There's little evidence yet to suggest that carriers are actually throttling customer bandwidth. Although Netflix speeds have tanked recently, the slowdown began before the D.C. Circuit court issued its controversial ruling. And in fact, Comcast vowed to obey net neutrality principles as a condition of its proposed merger with Time Warner Cable, meaning that about 30 million Americans could be protected from Internet throttling at least until 2018.
Consumers are still disturbed by the idea, however, with nearly half saying they'd file a complaint to Congress or to regulators, and a wide majority saying they'd leave their provider rather than wait for their TV shows or video games to be carried across the network.
As with most prospective polls, this one deals in the realm of the hypothetical — one that glosses over the actual options people have in their local broadband markets. In places like Austin, choices are flourishing. But unfortunately for everyone else, Austin is a rare example.
In many places of the country, it's rare to have more than one broadband provider available — the result, as George Washington University's Brent Skorup says, of a decades-old decision to favor economic efficiency over competition. According to data compiled by NTIA, the White House's top telecom advisory agency, 12.4 percent of Americans are served by zero or only one broadband provider, says Duane Anderson, who tracks broadband trends for the Web site broadbandnow.com.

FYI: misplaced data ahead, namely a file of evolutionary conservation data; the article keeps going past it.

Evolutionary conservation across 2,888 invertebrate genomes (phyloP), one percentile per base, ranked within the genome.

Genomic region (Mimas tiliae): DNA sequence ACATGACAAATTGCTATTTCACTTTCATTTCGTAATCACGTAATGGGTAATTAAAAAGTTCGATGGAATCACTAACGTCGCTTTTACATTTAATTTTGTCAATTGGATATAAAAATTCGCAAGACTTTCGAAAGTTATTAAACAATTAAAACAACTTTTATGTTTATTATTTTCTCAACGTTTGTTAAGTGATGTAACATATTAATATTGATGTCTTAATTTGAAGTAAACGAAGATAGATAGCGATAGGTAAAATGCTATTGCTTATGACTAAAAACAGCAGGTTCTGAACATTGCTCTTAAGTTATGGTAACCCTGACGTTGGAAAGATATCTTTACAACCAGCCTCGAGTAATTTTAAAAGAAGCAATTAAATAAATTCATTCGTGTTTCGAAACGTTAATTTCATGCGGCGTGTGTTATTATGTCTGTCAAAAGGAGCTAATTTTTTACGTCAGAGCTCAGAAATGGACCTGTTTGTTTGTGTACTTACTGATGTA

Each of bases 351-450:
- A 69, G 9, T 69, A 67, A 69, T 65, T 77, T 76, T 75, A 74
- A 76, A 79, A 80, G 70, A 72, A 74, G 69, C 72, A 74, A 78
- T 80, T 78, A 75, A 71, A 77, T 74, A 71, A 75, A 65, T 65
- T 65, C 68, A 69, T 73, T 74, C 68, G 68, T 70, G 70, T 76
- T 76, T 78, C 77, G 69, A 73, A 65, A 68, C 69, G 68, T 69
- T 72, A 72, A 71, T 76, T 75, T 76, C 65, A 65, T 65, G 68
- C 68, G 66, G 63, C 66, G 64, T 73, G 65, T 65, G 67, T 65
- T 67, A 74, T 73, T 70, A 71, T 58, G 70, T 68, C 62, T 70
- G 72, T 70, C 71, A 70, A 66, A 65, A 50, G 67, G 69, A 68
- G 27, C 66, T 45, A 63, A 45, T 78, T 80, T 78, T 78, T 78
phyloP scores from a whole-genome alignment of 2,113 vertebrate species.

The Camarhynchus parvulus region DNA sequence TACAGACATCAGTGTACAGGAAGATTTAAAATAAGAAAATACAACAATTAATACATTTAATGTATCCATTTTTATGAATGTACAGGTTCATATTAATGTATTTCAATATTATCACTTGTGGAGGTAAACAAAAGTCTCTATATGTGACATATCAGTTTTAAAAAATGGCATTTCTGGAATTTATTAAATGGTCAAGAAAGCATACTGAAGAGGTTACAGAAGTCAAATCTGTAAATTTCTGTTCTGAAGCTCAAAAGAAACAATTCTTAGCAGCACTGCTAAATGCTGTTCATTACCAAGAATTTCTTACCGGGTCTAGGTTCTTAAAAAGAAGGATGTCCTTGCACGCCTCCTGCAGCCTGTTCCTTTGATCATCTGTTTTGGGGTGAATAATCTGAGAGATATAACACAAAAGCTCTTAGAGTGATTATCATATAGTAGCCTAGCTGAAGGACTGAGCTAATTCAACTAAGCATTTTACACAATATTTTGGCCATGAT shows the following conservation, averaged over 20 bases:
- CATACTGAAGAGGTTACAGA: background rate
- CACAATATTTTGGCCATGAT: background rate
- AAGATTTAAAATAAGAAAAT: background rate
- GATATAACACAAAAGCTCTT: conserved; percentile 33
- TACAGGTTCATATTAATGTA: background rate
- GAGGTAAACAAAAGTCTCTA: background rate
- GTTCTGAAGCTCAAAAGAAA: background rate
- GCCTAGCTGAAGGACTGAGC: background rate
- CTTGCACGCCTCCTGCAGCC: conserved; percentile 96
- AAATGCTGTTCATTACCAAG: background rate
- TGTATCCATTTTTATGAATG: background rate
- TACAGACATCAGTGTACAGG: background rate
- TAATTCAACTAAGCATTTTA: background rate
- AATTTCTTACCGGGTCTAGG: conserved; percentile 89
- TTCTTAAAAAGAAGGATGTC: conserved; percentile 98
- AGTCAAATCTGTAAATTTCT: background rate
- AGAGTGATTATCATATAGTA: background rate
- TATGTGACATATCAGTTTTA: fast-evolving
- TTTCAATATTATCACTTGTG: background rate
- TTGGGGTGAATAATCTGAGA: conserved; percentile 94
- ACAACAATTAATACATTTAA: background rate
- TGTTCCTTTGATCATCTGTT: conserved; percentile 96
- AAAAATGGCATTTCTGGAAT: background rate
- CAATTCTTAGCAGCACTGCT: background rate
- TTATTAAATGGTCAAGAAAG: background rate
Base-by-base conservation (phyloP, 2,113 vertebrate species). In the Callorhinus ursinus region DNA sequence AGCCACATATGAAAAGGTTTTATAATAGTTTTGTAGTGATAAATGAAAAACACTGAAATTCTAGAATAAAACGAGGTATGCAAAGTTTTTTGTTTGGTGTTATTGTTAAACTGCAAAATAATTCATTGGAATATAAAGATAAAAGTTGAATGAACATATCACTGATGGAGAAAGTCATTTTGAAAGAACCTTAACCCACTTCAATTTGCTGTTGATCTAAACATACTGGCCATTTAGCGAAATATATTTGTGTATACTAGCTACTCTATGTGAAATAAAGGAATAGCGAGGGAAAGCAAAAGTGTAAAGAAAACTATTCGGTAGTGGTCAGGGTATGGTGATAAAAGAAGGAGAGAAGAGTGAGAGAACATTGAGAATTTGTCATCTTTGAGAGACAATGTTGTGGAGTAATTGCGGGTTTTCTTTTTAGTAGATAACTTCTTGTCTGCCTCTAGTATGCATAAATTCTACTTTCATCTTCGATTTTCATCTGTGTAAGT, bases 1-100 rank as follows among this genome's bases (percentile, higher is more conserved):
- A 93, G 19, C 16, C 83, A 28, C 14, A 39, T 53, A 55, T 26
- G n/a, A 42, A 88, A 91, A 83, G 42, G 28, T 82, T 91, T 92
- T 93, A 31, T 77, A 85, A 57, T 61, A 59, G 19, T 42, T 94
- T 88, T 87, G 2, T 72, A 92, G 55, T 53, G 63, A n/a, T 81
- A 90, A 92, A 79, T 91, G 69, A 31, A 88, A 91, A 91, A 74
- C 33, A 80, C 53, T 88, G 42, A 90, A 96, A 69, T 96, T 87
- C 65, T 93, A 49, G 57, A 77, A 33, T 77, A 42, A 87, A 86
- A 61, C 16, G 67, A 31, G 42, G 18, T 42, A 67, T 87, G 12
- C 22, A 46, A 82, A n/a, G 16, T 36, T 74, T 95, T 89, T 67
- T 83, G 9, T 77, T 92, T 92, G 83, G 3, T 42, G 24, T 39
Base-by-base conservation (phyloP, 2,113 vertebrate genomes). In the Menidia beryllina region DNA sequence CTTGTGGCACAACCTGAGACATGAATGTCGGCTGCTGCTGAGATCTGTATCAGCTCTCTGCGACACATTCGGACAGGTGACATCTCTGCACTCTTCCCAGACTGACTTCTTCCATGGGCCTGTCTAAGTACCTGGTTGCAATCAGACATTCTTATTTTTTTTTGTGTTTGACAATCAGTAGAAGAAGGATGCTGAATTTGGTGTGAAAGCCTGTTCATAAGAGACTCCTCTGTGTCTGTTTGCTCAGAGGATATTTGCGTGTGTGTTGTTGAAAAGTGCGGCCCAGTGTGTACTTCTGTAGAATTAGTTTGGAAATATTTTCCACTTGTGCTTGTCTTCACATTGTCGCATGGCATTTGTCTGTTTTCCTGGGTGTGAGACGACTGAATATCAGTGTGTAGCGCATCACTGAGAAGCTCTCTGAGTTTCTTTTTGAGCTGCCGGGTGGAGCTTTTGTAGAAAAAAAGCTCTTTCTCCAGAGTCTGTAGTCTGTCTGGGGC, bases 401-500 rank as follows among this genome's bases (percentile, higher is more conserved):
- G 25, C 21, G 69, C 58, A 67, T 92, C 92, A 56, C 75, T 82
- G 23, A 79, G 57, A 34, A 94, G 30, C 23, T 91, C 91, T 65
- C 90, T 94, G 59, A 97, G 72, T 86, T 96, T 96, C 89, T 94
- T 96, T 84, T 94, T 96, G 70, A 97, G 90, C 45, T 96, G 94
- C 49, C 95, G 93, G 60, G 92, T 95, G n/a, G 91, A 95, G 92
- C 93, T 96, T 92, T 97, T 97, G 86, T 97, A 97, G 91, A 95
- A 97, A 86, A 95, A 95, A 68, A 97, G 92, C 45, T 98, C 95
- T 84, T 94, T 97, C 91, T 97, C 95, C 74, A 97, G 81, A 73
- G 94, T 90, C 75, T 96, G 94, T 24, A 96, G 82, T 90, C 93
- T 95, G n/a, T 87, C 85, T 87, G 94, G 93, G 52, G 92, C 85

In the Consumer Reports survey, only 10 percent said they'd be willing to forgo the Web entirely if their carrier started restricting their access to sites and services. Since that's what tens of millions of Americans would have to choose as a consequence of abandoning their existing provider, the likelihood that 71 percent of households would in fact follow through on their threat seems rather low. Talk is cheap; action is costly. The carriers are counting on that.